Actors : Ivan Timofeev, Dina Yakerson.

In the framework of “Sharashka” project, part of “Workplace” exhibition, the documentary theatre play “A few Ways to Lose a Friendship” by Mikhail Kaluzhsky took place. The original theatre play by the Russian theatre director Mikhail Kaluzhsky was based on given testimonies regarding the loss of friendship due to ideological arguments. These testimonies were collected by Kaluzhsky and his students during a workshop he gave at the village of Tekali, located on the border of Georgia, Armenia and Azerbaijan. As part of a collaboration between Meir Tati and Mikhail Kaluzhsky, the original play along with newly collected testimonies from Israel and Ukraine - will take place at the exhibition.

 

Mikhail Kaluzhsky (born 1967, Novosibirsk) is a Russian playwright, journalist and activist. He currently lives and works in Berlin. He studied Russian literature in Novosibirsk, successfully graduated from Novosibirsk State University in 1992. Worked as a journalist for various publications (1993–1997, 2005-2010), as a program director and consultant for various international NGOs (1997-2004), and as a curator of documentary projects at the Joseph Beuys Theatre in Moscow (2010–2012). He run the theatre program at the Sakharov Center in Moscow (2012-2014).

 

Actors : Ivan Timofeev, Dina Yakerson.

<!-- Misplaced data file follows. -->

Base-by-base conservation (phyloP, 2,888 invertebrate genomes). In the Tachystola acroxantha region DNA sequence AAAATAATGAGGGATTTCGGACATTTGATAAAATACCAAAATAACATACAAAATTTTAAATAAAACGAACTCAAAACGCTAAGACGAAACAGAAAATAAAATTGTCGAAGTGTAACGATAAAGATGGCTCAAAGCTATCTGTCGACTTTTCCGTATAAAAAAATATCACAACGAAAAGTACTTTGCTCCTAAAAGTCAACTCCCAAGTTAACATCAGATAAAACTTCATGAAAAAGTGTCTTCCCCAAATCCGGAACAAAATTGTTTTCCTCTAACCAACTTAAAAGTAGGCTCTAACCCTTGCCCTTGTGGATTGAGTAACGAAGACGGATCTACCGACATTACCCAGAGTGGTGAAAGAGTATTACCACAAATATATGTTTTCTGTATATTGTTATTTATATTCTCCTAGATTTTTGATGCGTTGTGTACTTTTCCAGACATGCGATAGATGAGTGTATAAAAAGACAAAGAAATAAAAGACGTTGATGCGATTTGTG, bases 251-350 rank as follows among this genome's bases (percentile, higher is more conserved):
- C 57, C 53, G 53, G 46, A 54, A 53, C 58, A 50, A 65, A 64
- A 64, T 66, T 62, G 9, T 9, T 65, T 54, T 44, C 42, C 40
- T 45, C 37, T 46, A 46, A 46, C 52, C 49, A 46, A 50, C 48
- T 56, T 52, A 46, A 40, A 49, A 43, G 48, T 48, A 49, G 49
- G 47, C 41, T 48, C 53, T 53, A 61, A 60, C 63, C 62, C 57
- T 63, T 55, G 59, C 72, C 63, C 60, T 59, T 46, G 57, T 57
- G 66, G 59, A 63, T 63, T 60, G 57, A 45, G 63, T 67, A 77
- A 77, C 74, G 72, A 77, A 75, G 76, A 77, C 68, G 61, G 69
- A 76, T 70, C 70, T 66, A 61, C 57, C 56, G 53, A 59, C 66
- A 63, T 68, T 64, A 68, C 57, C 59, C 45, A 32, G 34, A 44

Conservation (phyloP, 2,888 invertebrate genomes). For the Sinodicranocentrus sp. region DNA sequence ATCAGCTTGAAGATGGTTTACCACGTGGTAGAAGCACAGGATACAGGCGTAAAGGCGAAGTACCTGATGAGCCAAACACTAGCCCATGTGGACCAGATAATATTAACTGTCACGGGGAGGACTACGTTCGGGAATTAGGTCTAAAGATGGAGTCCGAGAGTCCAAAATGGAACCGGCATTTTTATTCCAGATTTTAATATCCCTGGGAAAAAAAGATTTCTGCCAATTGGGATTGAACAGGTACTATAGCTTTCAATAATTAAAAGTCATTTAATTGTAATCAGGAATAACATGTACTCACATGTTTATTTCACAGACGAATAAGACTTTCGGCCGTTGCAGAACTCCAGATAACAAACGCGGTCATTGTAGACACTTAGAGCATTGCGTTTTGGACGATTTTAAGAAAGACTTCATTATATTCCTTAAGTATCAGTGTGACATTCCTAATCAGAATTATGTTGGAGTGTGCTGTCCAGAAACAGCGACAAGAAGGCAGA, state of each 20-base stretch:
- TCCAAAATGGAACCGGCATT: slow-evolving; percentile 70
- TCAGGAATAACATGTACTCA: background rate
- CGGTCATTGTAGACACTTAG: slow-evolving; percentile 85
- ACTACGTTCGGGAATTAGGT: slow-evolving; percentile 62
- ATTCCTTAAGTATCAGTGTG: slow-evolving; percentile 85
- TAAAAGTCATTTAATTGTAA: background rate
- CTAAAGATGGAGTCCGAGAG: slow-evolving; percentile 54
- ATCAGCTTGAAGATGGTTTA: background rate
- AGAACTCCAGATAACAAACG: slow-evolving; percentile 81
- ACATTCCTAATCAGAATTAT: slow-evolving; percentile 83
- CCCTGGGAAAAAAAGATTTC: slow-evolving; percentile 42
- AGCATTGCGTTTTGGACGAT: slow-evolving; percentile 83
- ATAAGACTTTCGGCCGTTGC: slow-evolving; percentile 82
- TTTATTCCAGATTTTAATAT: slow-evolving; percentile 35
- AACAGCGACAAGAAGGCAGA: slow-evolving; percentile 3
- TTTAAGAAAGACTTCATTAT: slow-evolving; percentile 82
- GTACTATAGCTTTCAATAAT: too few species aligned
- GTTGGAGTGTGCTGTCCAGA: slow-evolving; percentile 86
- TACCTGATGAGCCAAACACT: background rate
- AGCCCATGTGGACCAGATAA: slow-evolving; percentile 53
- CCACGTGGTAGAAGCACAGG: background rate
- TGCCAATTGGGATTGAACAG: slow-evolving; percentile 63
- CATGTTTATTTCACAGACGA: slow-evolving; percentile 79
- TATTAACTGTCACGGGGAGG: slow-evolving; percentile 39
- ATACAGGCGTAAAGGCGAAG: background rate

This project  based, as a starting point and a source of inspiration, on a book by the Russian draughtsman,Danzig Baldev ,(2005-1935), Drawings from the Gulag. This book contains drawings that describe the life under the Stalin communist regime. The sketches, that were made during Beldev’s military service in the red army, represent the life in the communist labor camps; their educational and jurisdiction system, their investigations and torture methods.This work uses various kinds of mediums, in an interdisciplinary language, that draws inspiration from pop culture, comics, cyber- space and street art. The work implies the existence of a socially- politically charged reality. At the same time, it is about an over- view upon the representation and mediation of that reality using a visual language, related to the contemporary popular culture.The installation in the gallery will contain video works, wall drawings, wooden prints and sketches on paper. 12 video works will be screened within the space, and each will show the artist while spraying one word on a wall, in the streets of Tel Aviv and Copenhagen. The combination of the words will create the sentence: “only through hard labor you will gain the right to be paroled”. This is one of the sentences that appeared in the labor camps in Russia, as part of the educational propaganda of the soviet regime. In this work, the sentence has a double meaning that concerns both the political context and the artistic one. The sentence implies that hard labor takes place during the artistic action; in the act of creating the sentence in large scale stencils and spraying the words across the city and not during real ‘hard work’.The spectators experience the work in two different ways: the one who encounters the work in the street can only see one fragment of it, an image of a word which is experienced as a single enigmatic unit. However, the spectator in the gallery can experience the whole sentence. In a way, the audience in the gallery space has a more powerful position than the person in the street, he becomes the “Big Brother”.